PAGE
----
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Is it the Government’s Job to Create Jobs?

By Elizabeth Robinson

In a recent campaign speech, presidential candidate Mitt Romney criticized President Obama for pushing his agenda on healthcare when the economy is in such dire straits. “The President’s responsibility is to put people back to work, and to get people out of poverty, and to help people have good jobs and have prospects for a brighter tomorrow,” said Romney. Even President Obama has said that it is his task to create jobs and stimulate the economy.

And it seems most average Americans believe this rhetoric; after all, somebody should do something to get us out of this mess. Certainly, there are people in our nation and our state who truly need help. But is it really the job of the president or other politicians to create jobs?

Frequently those wishing to exert political control over the economy use moral arguments to win support by helping the less fortunate through government programs, having the rich pay their fair share or acting on behalf of the common good. But the fruits of the government’s actions for the “common welfare” have potentially devastating results.

Government intervention, even for the purported sake of the common good, completely ignores the idea of personal responsibility and the fact that every bailout, stimulus, and over-broad regulation has led us to where we are now: continued high unemployment, little investor confidence, and nearly $16 trillion in debt.

Government job creation in the private sector is a convenient political myth supported by Republicans and Democrats alike. The only job that the government may directly create will be a job funded by the public. And there are a finite number of employees needed to execute the legitimate functions of government. When the economy is struggling, directly engaging in government “job creation” creates an even greater economic drag by burdening the taxpayer with higher debt or more taxes.

Renowned twentieth century Austrian economist and Nobel Laureate Friedrich Hayek asserts in his 1944 book, Road to Serfdom, that it is the government’s responsibility to create an atmosphere in which competition will thrive. The government does not create jobs. In fact, the government often does an exceptional job of inhibiting private sector growth.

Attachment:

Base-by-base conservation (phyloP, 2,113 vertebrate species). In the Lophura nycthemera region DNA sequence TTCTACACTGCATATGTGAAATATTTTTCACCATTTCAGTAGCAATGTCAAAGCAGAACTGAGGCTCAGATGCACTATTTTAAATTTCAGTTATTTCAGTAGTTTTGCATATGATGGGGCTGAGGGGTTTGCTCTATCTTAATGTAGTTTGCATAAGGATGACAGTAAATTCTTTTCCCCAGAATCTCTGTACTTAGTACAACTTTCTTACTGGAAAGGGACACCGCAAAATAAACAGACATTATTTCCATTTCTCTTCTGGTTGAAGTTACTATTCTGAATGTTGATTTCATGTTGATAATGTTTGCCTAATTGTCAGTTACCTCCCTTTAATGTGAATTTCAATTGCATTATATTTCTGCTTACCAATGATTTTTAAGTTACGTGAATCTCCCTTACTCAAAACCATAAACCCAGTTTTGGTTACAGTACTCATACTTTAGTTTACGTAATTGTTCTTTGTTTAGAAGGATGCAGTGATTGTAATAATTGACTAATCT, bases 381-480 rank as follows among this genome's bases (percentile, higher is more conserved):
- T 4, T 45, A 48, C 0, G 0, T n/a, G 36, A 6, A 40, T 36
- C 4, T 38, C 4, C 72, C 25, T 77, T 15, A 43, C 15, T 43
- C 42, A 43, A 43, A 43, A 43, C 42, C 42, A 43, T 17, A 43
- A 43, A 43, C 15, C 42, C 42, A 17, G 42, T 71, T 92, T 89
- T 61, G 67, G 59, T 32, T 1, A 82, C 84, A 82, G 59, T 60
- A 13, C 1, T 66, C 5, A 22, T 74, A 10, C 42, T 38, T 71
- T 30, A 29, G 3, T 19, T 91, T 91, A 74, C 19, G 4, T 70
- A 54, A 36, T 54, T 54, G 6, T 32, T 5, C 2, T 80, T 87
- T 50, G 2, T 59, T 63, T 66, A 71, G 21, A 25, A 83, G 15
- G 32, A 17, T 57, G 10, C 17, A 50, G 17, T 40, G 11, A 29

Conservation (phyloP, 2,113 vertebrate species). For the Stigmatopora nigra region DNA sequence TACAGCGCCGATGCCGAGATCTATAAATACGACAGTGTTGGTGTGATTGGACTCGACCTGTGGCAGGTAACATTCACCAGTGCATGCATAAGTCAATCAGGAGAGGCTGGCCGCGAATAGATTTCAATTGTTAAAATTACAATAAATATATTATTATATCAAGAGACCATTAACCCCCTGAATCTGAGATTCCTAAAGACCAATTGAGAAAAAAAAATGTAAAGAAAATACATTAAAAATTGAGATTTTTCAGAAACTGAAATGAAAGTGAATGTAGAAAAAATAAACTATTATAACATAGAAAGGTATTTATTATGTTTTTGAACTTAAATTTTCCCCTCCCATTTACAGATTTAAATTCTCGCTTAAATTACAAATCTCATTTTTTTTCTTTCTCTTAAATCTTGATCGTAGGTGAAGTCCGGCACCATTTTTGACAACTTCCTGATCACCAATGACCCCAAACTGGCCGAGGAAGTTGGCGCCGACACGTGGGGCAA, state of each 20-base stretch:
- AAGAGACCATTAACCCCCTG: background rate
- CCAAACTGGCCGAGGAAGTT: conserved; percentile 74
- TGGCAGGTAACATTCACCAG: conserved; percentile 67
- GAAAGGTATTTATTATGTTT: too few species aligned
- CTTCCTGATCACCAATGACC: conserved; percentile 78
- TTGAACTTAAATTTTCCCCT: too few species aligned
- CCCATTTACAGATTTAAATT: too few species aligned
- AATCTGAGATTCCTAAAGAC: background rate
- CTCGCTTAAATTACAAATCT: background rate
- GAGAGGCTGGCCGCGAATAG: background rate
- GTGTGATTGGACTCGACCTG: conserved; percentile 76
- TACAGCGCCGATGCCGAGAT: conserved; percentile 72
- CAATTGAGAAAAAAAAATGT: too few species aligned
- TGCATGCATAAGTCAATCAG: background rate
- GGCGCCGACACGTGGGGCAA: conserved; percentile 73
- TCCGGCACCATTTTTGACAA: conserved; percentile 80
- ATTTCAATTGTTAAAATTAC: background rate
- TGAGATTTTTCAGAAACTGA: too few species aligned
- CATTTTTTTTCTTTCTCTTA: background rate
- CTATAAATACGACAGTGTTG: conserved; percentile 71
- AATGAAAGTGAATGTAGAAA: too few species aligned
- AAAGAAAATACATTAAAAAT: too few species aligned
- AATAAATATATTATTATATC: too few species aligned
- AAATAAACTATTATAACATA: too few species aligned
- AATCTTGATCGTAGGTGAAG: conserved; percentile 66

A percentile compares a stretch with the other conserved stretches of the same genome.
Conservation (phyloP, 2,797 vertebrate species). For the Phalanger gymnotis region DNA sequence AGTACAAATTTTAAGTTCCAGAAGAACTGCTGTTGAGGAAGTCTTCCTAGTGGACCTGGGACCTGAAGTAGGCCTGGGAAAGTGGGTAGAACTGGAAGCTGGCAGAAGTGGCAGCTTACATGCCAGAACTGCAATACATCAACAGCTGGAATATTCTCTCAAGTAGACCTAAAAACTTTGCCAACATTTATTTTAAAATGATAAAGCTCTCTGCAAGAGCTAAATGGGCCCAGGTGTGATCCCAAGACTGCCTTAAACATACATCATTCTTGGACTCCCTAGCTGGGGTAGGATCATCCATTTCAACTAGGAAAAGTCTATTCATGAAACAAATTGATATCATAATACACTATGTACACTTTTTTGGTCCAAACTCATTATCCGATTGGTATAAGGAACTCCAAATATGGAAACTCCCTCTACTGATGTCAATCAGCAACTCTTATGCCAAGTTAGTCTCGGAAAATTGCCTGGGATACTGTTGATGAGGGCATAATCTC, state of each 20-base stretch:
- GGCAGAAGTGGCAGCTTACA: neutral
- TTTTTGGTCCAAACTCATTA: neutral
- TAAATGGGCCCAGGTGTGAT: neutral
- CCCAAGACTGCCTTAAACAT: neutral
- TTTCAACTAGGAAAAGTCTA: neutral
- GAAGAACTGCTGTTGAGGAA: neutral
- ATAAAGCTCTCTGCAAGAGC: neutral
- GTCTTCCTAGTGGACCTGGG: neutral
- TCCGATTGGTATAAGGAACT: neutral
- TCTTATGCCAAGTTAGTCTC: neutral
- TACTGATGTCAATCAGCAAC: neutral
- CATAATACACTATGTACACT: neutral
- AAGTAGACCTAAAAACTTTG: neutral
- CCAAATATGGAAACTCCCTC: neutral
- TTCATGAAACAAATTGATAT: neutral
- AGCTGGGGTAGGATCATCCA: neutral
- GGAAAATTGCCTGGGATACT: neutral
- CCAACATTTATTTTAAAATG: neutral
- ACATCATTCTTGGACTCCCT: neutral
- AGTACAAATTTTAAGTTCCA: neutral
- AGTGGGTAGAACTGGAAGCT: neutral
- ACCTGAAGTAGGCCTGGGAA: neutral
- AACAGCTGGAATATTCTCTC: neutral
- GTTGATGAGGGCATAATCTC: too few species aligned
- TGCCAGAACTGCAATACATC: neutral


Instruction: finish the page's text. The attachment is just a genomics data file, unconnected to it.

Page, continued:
Some politicians may argue that “job creation” means they bring business to the state or country or that they create favorable conditions for businesses to operate. If so, the rhetoric is misleading at best. Businesses locate where they receive the most significant economic advantage, and creating positive conditions is a far cry from directly putting someone on a private payroll.

No person or group of people has enough information to make the decisions which would enable them to truly improve the economy through planning and control. As such, planned economic programs will only remove economic liberty and enforce the ideals of the political elites on the lifestyle and employment that is best for all. Instead, the president and anyone aspiring to political office should remember that individuals make economic decision; individuals are able to most effectively make decisions that impact them and their families; and ultimately, enterprising individuals generate wealth and create new jobs.

Elizabeth Robinson is a policy analyst and the grant coordinator for the Alabama Policy Institute, a non-partisan, non-profit research and education organization dedicated to the preservation of free markets, limited government and strong families, which are indispensable to a prosperous society.